Media Statement: FEDUSA to confront Gender-Based Violence case dumping with Western Cape Police Commissioner 

The Federation of Unions of South Africa (FEDUSA) has formally written to Lieutenant General Thembisile Patekile, the Western Cape Provincial Police Commissioner, seeking urgent talks concerning the severe issue of gender-based violence (GBV) and the alarming rate of GBV-related cases being dismissed in the courts across the province.

News24 has reported that Reagen Allen, the Western Cape’s Police Oversight and Community Safety MEC told them that the department’s Court Watching Brief Unit found that from April to September 2023, an alarming number of 243 cases at 25 courts linked to 58 police stations were dismissed. Notably, 89 of these were GBV cases, primarily due to police inefficiencies.

As a trade union federation, FEDUSA is deeply concerned about the implications of this alarming practice for vulnerable groups in the Western Cape and elsewhere in the country where it is taking place.

FEDUSA expresses profound dissatisfaction with the continuous prevalence of GBV, the sluggish response from authorities, and the frequent dismissal of cases. This situation starkly highlights the systemic shortcomings in tackling this crisis, and it highlights the urgent need for a comprehensive reform in how GBV is handled to ensure that survivors obtain the justice and support they rightfully deserve.

The persistent failure by authorities to effectively address these incidents is unacceptable. The fact that such cases are still being dismissed from the court roll raises grave concerns about the efficacy of the justice system in combating this crisis.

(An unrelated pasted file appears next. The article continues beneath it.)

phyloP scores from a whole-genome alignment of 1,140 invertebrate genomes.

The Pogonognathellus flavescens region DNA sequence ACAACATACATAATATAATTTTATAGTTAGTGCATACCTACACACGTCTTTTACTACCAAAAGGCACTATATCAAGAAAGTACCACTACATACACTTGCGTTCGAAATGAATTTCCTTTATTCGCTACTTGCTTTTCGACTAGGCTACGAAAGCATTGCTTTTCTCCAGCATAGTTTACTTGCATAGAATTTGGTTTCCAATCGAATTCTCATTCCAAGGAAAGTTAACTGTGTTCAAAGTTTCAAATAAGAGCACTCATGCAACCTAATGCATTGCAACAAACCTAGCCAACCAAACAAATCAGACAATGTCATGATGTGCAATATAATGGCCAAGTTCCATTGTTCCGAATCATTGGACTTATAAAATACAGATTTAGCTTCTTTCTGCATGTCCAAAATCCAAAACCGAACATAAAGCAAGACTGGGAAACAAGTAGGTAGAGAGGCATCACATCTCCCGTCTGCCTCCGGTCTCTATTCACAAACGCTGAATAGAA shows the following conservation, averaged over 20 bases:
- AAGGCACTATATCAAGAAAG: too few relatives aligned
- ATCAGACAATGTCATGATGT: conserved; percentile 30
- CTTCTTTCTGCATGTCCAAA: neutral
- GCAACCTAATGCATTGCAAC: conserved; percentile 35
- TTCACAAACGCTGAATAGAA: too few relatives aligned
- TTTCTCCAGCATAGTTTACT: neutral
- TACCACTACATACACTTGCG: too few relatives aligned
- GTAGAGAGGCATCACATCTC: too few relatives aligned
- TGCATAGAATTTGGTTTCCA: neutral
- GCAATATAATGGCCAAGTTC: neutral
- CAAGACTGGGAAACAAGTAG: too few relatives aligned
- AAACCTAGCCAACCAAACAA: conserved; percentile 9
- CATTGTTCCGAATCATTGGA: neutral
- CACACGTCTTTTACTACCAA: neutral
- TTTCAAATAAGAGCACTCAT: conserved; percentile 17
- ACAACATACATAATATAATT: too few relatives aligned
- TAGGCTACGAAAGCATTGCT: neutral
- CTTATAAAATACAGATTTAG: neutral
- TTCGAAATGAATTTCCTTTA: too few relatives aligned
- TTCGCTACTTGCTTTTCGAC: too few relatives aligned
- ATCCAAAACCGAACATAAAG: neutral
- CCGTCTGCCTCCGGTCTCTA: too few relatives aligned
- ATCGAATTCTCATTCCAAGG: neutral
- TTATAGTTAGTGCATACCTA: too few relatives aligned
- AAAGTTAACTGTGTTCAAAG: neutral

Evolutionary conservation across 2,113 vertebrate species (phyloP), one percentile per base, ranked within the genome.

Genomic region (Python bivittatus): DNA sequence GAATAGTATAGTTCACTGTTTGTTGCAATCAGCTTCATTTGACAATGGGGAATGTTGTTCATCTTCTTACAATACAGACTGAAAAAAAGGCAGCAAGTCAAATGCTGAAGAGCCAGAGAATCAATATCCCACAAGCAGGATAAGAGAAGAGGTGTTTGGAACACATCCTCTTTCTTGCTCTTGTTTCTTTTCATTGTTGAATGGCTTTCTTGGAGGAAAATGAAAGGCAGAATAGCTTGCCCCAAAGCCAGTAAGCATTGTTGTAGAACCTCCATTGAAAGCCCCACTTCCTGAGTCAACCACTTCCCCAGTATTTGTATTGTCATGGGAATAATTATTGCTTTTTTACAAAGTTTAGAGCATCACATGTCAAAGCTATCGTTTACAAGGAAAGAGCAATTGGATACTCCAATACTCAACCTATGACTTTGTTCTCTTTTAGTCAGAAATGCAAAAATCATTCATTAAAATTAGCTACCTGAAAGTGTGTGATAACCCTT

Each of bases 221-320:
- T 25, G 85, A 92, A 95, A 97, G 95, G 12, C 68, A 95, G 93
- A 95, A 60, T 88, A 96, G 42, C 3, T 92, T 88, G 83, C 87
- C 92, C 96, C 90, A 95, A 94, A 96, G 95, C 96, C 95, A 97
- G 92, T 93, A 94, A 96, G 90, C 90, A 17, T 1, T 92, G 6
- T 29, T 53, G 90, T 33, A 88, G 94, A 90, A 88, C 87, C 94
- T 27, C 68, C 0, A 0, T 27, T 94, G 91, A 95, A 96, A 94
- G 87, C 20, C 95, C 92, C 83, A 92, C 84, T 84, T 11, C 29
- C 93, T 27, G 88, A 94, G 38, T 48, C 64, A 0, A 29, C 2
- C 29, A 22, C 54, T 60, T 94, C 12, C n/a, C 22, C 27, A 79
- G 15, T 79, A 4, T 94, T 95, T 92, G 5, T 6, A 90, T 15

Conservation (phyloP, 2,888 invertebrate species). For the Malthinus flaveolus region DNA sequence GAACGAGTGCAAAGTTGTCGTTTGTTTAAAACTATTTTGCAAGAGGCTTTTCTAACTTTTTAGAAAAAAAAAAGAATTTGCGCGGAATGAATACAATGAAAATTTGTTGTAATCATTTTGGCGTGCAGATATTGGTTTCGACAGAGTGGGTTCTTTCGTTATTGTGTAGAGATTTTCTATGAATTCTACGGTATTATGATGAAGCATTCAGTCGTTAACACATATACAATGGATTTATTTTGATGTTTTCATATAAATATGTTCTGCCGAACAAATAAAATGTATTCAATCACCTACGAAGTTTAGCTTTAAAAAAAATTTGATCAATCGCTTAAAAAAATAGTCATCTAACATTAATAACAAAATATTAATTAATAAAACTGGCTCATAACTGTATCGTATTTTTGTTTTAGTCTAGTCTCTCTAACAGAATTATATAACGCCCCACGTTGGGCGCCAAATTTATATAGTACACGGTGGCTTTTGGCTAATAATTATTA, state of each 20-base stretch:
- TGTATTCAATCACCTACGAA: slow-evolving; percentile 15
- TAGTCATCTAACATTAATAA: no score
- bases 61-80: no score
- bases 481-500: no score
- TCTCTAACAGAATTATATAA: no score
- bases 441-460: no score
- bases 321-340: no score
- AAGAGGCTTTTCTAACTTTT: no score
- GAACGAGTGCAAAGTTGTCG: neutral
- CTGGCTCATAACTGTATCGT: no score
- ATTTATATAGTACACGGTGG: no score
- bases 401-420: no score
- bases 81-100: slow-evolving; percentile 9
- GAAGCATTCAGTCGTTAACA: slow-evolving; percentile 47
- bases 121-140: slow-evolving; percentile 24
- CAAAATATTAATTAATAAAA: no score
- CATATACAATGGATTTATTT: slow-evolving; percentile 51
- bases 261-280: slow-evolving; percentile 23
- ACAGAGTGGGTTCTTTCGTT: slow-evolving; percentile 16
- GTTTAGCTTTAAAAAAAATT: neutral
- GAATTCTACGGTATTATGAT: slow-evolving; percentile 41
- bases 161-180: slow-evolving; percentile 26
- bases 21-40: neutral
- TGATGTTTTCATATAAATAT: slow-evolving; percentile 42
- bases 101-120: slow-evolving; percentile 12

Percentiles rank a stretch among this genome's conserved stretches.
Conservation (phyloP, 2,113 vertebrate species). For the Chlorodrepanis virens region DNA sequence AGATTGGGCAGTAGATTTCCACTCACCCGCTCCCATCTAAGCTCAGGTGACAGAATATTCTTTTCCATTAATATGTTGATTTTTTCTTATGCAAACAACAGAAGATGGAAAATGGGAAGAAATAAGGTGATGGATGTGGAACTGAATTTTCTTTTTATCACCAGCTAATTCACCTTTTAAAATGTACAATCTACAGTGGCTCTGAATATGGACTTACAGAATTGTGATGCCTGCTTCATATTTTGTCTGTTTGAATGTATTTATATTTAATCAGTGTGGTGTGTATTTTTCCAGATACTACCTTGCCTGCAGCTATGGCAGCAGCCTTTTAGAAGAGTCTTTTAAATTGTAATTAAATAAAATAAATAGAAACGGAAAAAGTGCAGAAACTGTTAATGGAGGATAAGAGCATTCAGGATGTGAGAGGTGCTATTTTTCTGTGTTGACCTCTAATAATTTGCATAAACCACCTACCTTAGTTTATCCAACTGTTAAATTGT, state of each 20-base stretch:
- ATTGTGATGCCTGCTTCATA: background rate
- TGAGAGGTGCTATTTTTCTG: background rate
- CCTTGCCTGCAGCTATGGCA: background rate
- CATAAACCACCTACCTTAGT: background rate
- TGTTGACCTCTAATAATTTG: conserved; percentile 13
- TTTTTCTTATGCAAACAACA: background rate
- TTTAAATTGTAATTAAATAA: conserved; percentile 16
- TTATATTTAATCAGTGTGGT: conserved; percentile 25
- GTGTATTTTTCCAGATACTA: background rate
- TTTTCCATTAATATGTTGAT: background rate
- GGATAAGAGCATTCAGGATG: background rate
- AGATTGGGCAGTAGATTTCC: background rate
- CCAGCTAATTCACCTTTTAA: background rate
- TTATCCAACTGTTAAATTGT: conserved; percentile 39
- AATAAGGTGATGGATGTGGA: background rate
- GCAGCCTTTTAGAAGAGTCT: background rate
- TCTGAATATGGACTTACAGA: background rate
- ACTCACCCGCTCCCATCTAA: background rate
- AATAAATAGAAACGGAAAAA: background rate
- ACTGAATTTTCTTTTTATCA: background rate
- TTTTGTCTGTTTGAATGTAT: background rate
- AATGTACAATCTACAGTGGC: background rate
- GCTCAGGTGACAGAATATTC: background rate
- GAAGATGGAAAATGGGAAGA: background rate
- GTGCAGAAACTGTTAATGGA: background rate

The dismissal of 89 GBV cases points to a broader systemic failure to provide justice for survivors. Contributing factors include inadequate evidence collection, procedural mistakes, lack of witness cooperation, institutional biases, societal stigma, and a fear of retribution, which collectively deter survivors from seeking legal action and hinder the prosecution of perpetrators.

The failure to prosecute these cases not only denies justice to survivors but also perpetuates a culture of impunity regarding GBV. This sends a dangerous message that perpetrators can act without consequence, further fuelling the cycle of violence and putting countless lives at risk. Moreover, it diminishes trust in the judicial system, discouraging survivors from coming forward and perpetuating a culture of silence.

FEDUSA is hopeful for a productive dialogue with the commissioner to explore effective solutions to eradicate GBV in the province and to foster a safer environment for women and children.